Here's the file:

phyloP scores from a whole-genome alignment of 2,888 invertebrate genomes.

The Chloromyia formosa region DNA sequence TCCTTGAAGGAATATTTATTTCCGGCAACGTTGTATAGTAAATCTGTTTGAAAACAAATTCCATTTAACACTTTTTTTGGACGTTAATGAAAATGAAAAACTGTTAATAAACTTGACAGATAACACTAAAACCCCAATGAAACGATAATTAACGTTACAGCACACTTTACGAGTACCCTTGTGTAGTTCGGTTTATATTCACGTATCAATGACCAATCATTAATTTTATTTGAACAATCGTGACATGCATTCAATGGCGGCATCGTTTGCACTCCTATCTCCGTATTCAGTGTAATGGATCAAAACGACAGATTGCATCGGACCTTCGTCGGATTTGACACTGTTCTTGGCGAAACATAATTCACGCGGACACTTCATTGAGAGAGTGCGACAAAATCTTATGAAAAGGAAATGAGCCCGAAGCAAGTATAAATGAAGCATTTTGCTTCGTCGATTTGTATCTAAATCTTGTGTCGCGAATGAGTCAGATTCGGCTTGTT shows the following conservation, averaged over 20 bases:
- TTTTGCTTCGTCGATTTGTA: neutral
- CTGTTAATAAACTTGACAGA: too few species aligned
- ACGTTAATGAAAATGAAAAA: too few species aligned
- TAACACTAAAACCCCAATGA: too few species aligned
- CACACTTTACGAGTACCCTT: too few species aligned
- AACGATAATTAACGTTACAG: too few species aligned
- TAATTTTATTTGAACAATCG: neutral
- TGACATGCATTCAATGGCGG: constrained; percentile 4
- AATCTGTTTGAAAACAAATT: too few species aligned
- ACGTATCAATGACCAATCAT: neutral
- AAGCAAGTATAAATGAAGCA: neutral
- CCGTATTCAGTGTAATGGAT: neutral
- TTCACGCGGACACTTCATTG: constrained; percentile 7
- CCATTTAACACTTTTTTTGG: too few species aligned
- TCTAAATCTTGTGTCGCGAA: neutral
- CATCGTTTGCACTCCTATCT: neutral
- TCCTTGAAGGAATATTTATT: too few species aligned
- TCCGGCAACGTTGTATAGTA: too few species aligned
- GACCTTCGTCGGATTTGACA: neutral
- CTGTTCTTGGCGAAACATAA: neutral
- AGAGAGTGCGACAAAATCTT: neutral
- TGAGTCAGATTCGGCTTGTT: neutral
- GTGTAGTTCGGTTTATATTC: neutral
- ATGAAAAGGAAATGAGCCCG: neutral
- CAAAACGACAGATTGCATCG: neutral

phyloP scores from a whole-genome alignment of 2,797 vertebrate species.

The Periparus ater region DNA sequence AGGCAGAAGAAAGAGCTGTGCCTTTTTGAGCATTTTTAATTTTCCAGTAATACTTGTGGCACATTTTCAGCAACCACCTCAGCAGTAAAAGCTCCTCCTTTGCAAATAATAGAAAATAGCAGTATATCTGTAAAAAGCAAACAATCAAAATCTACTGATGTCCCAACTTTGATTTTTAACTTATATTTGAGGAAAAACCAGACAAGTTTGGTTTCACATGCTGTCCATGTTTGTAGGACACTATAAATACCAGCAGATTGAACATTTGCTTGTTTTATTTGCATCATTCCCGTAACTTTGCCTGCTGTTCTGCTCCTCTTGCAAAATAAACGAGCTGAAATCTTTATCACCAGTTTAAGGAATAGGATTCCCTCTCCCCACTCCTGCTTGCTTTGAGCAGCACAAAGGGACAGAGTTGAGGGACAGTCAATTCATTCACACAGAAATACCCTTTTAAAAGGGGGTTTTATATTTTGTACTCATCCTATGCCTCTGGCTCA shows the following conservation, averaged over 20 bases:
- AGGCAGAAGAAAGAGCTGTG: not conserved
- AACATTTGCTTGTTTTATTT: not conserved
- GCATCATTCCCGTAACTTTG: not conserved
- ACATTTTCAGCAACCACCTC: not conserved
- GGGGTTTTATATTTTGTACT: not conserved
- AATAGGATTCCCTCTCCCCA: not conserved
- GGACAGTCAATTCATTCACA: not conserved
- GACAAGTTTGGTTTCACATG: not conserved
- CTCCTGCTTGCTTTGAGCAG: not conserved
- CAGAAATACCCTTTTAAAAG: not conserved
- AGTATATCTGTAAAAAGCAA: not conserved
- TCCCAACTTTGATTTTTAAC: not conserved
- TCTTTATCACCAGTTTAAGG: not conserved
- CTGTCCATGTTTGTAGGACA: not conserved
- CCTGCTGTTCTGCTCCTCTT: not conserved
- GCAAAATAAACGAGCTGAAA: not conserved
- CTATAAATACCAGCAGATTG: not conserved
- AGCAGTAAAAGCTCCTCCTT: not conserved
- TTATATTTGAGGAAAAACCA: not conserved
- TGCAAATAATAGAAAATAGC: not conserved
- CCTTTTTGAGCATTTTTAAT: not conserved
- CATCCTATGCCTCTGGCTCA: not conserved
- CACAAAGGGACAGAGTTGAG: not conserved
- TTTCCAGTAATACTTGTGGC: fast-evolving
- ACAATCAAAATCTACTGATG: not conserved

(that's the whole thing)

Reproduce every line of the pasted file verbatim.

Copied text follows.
phyloP scores from a whole-genome alignment of 2,888 invertebrate genomes.

The Chloromyia formosa region DNA sequence TCCTTGAAGGAATATTTATTTCCGGCAACGTTGTATAGTAAATCTGTTTGAAAACAAATTCCATTTAACACTTTTTTTGGACGTTAATGAAAATGAAAAACTGTTAATAAACTTGACAGATAACACTAAAACCCCAATGAAACGATAATTAACGTTACAGCACACTTTACGAGTACCCTTGTGTAGTTCGGTTTATATTCACGTATCAATGACCAATCATTAATTTTATTTGAACAATCGTGACATGCATTCAATGGCGGCATCGTTTGCACTCCTATCTCCGTATTCAGTGTAATGGATCAAAACGACAGATTGCATCGGACCTTCGTCGGATTTGACACTGTTCTTGGCGAAACATAATTCACGCGGACACTTCATTGAGAGAGTGCGACAAAATCTTATGAAAAGGAAATGAGCCCGAAGCAAGTATAAATGAAGCATTTTGCTTCGTCGATTTGTATCTAAATCTTGTGTCGCGAATGAGTCAGATTCGGCTTGTT shows the following conservation, averaged over 20 bases:
- TTTTGCTTCGTCGATTTGTA: neutral
- CTGTTAATAAACTTGACAGA: too few species aligned
- ACGTTAATGAAAATGAAAAA: too few species aligned
- TAACACTAAAACCCCAATGA: too few species aligned
- CACACTTTACGAGTACCCTT: too few species aligned
- AACGATAATTAACGTTACAG: too few species aligned
- TAATTTTATTTGAACAATCG: neutral
- TGACATGCATTCAATGGCGG: constrained; percentile 4
- AATCTGTTTGAAAACAAATT: too few species aligned
- ACGTATCAATGACCAATCAT: neutral
- AAGCAAGTATAAATGAAGCA: neutral
- CCGTATTCAGTGTAATGGAT: neutral
- TTCACGCGGACACTTCATTG: constrained; percentile 7
- CCATTTAACACTTTTTTTGG: too few species aligned
- TCTAAATCTTGTGTCGCGAA: neutral
- CATCGTTTGCACTCCTATCT: neutral
- TCCTTGAAGGAATATTTATT: too few species aligned
- TCCGGCAACGTTGTATAGTA: too few species aligned
- GACCTTCGTCGGATTTGACA: neutral
- CTGTTCTTGGCGAAACATAA: neutral
- AGAGAGTGCGACAAAATCTT: neutral
- TGAGTCAGATTCGGCTTGTT: neutral
- GTGTAGTTCGGTTTATATTC: neutral
- ATGAAAAGGAAATGAGCCCG: neutral
- CAAAACGACAGATTGCATCG: neutral

phyloP scores from a whole-genome alignment of 2,797 vertebrate species.

The Periparus ater region DNA sequence AGGCAGAAGAAAGAGCTGTGCCTTTTTGAGCATTTTTAATTTTCCAGTAATACTTGTGGCACATTTTCAGCAACCACCTCAGCAGTAAAAGCTCCTCCTTTGCAAATAATAGAAAATAGCAGTATATCTGTAAAAAGCAAACAATCAAAATCTACTGATGTCCCAACTTTGATTTTTAACTTATATTTGAGGAAAAACCAGACAAGTTTGGTTTCACATGCTGTCCATGTTTGTAGGACACTATAAATACCAGCAGATTGAACATTTGCTTGTTTTATTTGCATCATTCCCGTAACTTTGCCTGCTGTTCTGCTCCTCTTGCAAAATAAACGAGCTGAAATCTTTATCACCAGTTTAAGGAATAGGATTCCCTCTCCCCACTCCTGCTTGCTTTGAGCAGCACAAAGGGACAGAGTTGAGGGACAGTCAATTCATTCACACAGAAATACCCTTTTAAAAGGGGGTTTTATATTTTGTACTCATCCTATGCCTCTGGCTCA shows the following conservation, averaged over 20 bases:
- AGGCAGAAGAAAGAGCTGTG: not conserved
- AACATTTGCTTGTTTTATTT: not conserved
- GCATCATTCCCGTAACTTTG: not conserved
- ACATTTTCAGCAACCACCTC: not conserved
- GGGGTTTTATATTTTGTACT: not conserved
- AATAGGATTCCCTCTCCCCA: not conserved
- GGACAGTCAATTCATTCACA: not conserved
- GACAAGTTTGGTTTCACATG: not conserved
- CTCCTGCTTGCTTTGAGCAG: not conserved
- CAGAAATACCCTTTTAAAAG: not conserved
- AGTATATCTGTAAAAAGCAA: not conserved
- TCCCAACTTTGATTTTTAAC: not conserved
- TCTTTATCACCAGTTTAAGG: not conserved
- CTGTCCATGTTTGTAGGACA: not conserved
- CCTGCTGTTCTGCTCCTCTT: not conserved
- GCAAAATAAACGAGCTGAAA: not conserved
- CTATAAATACCAGCAGATTG: not conserved
- AGCAGTAAAAGCTCCTCCTT: not conserved
- TTATATTTGAGGAAAAACCA: not conserved
- TGCAAATAATAGAAAATAGC: not conserved
- CCTTTTTGAGCATTTTTAAT: not conserved
- CATCCTATGCCTCTGGCTCA: not conserved
- CACAAAGGGACAGAGTTGAG: not conserved
- TTTCCAGTAATACTTGTGGC: fast-evolving
- ACAATCAAAATCTACTGATG: not conserved